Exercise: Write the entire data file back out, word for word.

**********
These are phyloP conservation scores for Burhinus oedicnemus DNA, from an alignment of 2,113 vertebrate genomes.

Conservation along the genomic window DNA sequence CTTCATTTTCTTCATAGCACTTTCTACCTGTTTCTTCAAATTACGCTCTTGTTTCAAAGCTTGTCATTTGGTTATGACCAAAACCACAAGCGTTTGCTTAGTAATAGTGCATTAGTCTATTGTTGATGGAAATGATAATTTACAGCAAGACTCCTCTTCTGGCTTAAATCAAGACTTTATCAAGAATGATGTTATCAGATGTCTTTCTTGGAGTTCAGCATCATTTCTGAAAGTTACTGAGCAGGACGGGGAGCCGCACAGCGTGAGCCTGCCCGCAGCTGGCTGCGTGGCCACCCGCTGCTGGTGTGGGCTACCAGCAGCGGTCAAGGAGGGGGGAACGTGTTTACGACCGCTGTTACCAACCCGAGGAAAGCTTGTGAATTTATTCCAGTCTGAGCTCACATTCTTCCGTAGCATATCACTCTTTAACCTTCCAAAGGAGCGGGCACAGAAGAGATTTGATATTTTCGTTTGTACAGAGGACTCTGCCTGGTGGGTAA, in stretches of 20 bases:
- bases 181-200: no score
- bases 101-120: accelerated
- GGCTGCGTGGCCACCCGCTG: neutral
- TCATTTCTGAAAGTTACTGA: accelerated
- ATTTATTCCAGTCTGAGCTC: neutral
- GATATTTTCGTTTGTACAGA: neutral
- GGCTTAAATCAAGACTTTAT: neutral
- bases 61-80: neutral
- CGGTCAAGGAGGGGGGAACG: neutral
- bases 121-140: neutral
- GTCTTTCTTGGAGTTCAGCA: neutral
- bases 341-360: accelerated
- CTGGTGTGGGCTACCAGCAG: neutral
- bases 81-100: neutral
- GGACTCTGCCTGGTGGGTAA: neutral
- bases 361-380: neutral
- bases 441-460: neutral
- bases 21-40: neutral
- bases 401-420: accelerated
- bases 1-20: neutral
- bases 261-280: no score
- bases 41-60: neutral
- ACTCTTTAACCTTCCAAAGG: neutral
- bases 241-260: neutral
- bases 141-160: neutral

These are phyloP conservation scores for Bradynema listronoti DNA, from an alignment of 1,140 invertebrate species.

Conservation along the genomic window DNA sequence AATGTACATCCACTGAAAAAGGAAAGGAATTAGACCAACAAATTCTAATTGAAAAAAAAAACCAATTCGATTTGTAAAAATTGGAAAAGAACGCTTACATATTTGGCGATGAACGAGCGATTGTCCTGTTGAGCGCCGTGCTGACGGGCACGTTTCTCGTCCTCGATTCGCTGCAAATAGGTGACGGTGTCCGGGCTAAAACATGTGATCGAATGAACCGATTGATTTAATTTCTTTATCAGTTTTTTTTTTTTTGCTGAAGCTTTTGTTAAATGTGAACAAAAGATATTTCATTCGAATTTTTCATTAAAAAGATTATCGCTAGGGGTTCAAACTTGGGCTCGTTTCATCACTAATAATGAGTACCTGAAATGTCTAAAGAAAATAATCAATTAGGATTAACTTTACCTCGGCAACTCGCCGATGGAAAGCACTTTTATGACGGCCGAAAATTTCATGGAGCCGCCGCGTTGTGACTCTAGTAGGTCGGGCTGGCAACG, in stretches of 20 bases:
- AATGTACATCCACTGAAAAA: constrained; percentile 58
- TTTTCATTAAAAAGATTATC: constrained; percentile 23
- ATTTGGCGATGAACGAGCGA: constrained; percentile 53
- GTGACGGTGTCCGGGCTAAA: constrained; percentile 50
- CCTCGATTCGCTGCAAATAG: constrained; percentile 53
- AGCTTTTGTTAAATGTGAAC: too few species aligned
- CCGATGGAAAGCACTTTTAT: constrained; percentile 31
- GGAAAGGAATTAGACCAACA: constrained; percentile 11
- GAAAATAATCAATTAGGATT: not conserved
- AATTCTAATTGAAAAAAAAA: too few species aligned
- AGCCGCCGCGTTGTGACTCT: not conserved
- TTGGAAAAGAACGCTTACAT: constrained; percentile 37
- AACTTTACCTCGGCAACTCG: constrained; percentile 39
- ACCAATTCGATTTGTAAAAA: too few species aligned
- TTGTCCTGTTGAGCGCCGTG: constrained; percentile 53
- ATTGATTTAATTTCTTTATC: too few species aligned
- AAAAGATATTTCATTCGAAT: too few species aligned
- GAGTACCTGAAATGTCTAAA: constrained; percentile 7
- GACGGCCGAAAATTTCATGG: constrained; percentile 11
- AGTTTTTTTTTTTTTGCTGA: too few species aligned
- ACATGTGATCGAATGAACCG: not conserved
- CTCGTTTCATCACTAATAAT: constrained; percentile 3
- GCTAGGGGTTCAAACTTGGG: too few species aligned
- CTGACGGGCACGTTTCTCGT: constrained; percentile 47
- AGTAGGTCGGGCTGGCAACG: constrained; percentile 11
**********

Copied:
These are phyloP conservation scores for Burhinus oedicnemus DNA, from an alignment of 2,113 vertebrate genomes.

Conservation along the genomic window DNA sequence CTTCATTTTCTTCATAGCACTTTCTACCTGTTTCTTCAAATTACGCTCTTGTTTCAAAGCTTGTCATTTGGTTATGACCAAAACCACAAGCGTTTGCTTAGTAATAGTGCATTAGTCTATTGTTGATGGAAATGATAATTTACAGCAAGACTCCTCTTCTGGCTTAAATCAAGACTTTATCAAGAATGATGTTATCAGATGTCTTTCTTGGAGTTCAGCATCATTTCTGAAAGTTACTGAGCAGGACGGGGAGCCGCACAGCGTGAGCCTGCCCGCAGCTGGCTGCGTGGCCACCCGCTGCTGGTGTGGGCTACCAGCAGCGGTCAAGGAGGGGGGAACGTGTTTACGACCGCTGTTACCAACCCGAGGAAAGCTTGTGAATTTATTCCAGTCTGAGCTCACATTCTTCCGTAGCATATCACTCTTTAACCTTCCAAAGGAGCGGGCACAGAAGAGATTTGATATTTTCGTTTGTACAGAGGACTCTGCCTGGTGGGTAA, in stretches of 20 bases:
- bases 181-200: no score
- bases 101-120: accelerated
- GGCTGCGTGGCCACCCGCTG: neutral
- TCATTTCTGAAAGTTACTGA: accelerated
- ATTTATTCCAGTCTGAGCTC: neutral
- GATATTTTCGTTTGTACAGA: neutral
- GGCTTAAATCAAGACTTTAT: neutral
- bases 61-80: neutral
- CGGTCAAGGAGGGGGGAACG: neutral
- bases 121-140: neutral
- GTCTTTCTTGGAGTTCAGCA: neutral
- bases 341-360: accelerated
- CTGGTGTGGGCTACCAGCAG: neutral
- bases 81-100: neutral
- GGACTCTGCCTGGTGGGTAA: neutral
- bases 361-380: neutral
- bases 441-460: neutral
- bases 21-40: neutral
- bases 401-420: accelerated
- bases 1-20: neutral
- bases 261-280: no score
- bases 41-60: neutral
- ACTCTTTAACCTTCCAAAGG: neutral
- bases 241-260: neutral
- bases 141-160: neutral

These are phyloP conservation scores for Bradynema listronoti DNA, from an alignment of 1,140 invertebrate species.

Conservation along the genomic window DNA sequence AATGTACATCCACTGAAAAAGGAAAGGAATTAGACCAACAAATTCTAATTGAAAAAAAAAACCAATTCGATTTGTAAAAATTGGAAAAGAACGCTTACATATTTGGCGATGAACGAGCGATTGTCCTGTTGAGCGCCGTGCTGACGGGCACGTTTCTCGTCCTCGATTCGCTGCAAATAGGTGACGGTGTCCGGGCTAAAACATGTGATCGAATGAACCGATTGATTTAATTTCTTTATCAGTTTTTTTTTTTTTGCTGAAGCTTTTGTTAAATGTGAACAAAAGATATTTCATTCGAATTTTTCATTAAAAAGATTATCGCTAGGGGTTCAAACTTGGGCTCGTTTCATCACTAATAATGAGTACCTGAAATGTCTAAAGAAAATAATCAATTAGGATTAACTTTACCTCGGCAACTCGCCGATGGAAAGCACTTTTATGACGGCCGAAAATTTCATGGAGCCGCCGCGTTGTGACTCTAGTAGGTCGGGCTGGCAACG, in stretches of 20 bases:
- AATGTACATCCACTGAAAAA: constrained; percentile 58
- TTTTCATTAAAAAGATTATC: constrained; percentile 23
- ATTTGGCGATGAACGAGCGA: constrained; percentile 53
- GTGACGGTGTCCGGGCTAAA: constrained; percentile 50
- CCTCGATTCGCTGCAAATAG: constrained; percentile 53
- AGCTTTTGTTAAATGTGAAC: too few species aligned
- CCGATGGAAAGCACTTTTAT: constrained; percentile 31
- GGAAAGGAATTAGACCAACA: constrained; percentile 11
- GAAAATAATCAATTAGGATT: not conserved
- AATTCTAATTGAAAAAAAAA: too few species aligned
- AGCCGCCGCGTTGTGACTCT: not conserved
- TTGGAAAAGAACGCTTACAT: constrained; percentile 37
- AACTTTACCTCGGCAACTCG: constrained; percentile 39
- ACCAATTCGATTTGTAAAAA: too few species aligned
- TTGTCCTGTTGAGCGCCGTG: constrained; percentile 53
- ATTGATTTAATTTCTTTATC: too few species aligned
- AAAAGATATTTCATTCGAAT: too few species aligned
- GAGTACCTGAAATGTCTAAA: constrained; percentile 7
- GACGGCCGAAAATTTCATGG: constrained; percentile 11
- AGTTTTTTTTTTTTTGCTGA: too few species aligned
- ACATGTGATCGAATGAACCG: not conserved
- CTCGTTTCATCACTAATAAT: constrained; percentile 3
- GCTAGGGGTTCAAACTTGGG: too few species aligned
- CTGACGGGCACGTTTCTCGT: constrained; percentile 47
- AGTAGGTCGGGCTGGCAACG: constrained; percentile 11